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We can advance voting rights for all Americans with Automatic Voter Registration

By George Hornedo, senior policy adviser, Let America Vote

With politicians all over the country these days pushing voter-suppression laws and undermining Americans’ fundamental rights, it’s tempting to think about voting rights activism as a purely defensive effort.

But it’s not. It’s important to remember that there are positive, forward-looking policies that even today many states are enacting to make it easier for eligible Americans to vote. As we push back against the vote suppressors, we must also uplift the voting-rights champions and the pro-democracy policies available to us.

From online and same-day voter registration to expanded early-voting opportunities, there’s a lot we can do to expand access to the ballot. But perhaps the single most meaningful policy we could pursue is automatic voter registration, also known as AVR.

So what exactly is AVR? It boils down to two significant changes to the way we register to vote.

First, eligible citizens who interact with government agencies (by, for example, going to the DMV to get a driver’s license) are automatically be registered to vote. Second, government agencies transfer voter-registration information to election officials, automatically updating data contained in voter records.

This convenient and cost-effective process increases registration rates, cleans up the voter rolls and reduces the risk of voter fraud. AVR removes barriers to registration, keeps voter-registration rolls updated, and may lead to higher voter turnout. It’s a policy every state should look into and one that’s received increased attention in recent years.

According to the Brennan Center for Justice, thirteen states and the District of Columbia have currently approved the policy, meaning that over a third of Americans live in a jurisdiction that has either passed or implemented AVR. Those jurisdictions are Alaska, California, Colorado, Connecticut, the District of Columbia, Illinois, Maryland, Massachusetts, New Jersey, Oregon, Rhode Island, Vermont, Washington and West Virginia.

But the story of AVR starts with Oregon, which became the first state to pass the policy in March 2015 following the state’s record-low turnout of 42 percent in the 2014 midterm elections.

According to The Atlantic, in just the first six weeks after Oregon implemented its AVR program, only 7 percent of those who would’ve been registered under the program opted out, while more than 10,000 new voters were registered. Compare that to the previous monthly average of 2,000 new voters registered and the impact is clear. Officials estimate that the policy could add nearly 300,000 new voters to the 2.2 million already signed up in the state.

Further, a Demos report found that 44 percent of those automatically registered in Oregon in 2016 actually voted in the November elections, and that automatically-registered voters accounted for 66 percent of the individuals who registered and voted for the first time in 2016. The data clearly shows that AVR reaches new voters and expands the electorate. That’s a good thing for democracy.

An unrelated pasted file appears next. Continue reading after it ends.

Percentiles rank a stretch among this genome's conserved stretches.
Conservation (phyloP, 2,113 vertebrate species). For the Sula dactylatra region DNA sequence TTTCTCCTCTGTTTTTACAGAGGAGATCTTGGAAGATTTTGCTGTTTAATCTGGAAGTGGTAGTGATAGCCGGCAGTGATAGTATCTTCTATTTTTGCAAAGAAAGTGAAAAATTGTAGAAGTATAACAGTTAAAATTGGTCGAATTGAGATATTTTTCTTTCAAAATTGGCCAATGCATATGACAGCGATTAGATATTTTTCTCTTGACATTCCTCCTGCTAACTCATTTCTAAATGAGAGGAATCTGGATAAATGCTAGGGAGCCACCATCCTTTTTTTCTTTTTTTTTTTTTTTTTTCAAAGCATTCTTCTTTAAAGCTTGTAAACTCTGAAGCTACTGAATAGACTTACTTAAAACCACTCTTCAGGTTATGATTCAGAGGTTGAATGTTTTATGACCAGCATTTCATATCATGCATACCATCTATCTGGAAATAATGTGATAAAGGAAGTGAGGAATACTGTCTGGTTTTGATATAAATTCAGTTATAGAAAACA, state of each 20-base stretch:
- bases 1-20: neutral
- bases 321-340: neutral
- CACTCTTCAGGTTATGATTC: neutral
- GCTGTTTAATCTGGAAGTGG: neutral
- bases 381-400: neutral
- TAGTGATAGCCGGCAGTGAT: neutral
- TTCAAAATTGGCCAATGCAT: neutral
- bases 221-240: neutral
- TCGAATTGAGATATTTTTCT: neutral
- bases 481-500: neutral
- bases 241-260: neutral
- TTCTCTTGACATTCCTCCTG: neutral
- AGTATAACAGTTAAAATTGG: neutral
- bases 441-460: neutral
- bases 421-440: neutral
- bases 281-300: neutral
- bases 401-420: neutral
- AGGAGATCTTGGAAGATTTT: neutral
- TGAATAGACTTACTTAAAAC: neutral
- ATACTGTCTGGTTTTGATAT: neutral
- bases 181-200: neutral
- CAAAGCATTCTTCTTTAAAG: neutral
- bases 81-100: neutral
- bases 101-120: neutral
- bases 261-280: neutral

And even beyond increasing turnout generally, Demos found that AVR also helped increase the racial, age and economic diversity of individuals who participated in the 2016 election. For example, 15 percent of individuals registered through AVR were people of color compared to 6 percent who registered through other means.

Since implementing AVR, Oregon’s registration rate increased from 78 percent of the voting-eligible population to 85 percent, and voter participation increased by 4 percentage points, from 64 percent of the voting-eligible population to 68 percent. With automatically-registered individuals comprising 5 percent of the Oregon electorate in 2016, Demos estimates that AVR increased voter participation by 2 to 3 percentage points.

In Nevada, the fate of AVR this year lies in the hands of its voters. In 2017, the state Assembly and Senate passed legislation to establish automatic voter registration, but Republican Gov. Brian Sandoval vetoed it. But because the measure was brought forward as an initiative petition, it now goes to voters who can approve it directly in the November election.

While all the movement on AVR so far has happened at the state level, it’s also received attention nationally. In 2017, U.S. Rep. Robert Brady, D-Pa., U.S. Sens. Patrick Leahy, D-Vt., Amy Klobuchar, D-Minn., and Dick Durbin, D-Ill., proposed legislation that would automatically register individuals based on information in federal databases from Social Security offices, the Department of Veterans Affairs, and public universities.

Moving to national AVR would put the United States in good company: the policy is already in place in most developed democracies including Great Britain, Canada, Germany, and France, all of which boast registration rates above 90 percent compared to 65 percent in the U.S. We encourage Democrats to make this legislation a priority in 2019.

Let’s work to increase access to the ballot box and build on the momentum AVR has seen in recent years. You can join our fight and help make it easier for every eligible voter to register and participate in our democracy by texting VOTE to 44939.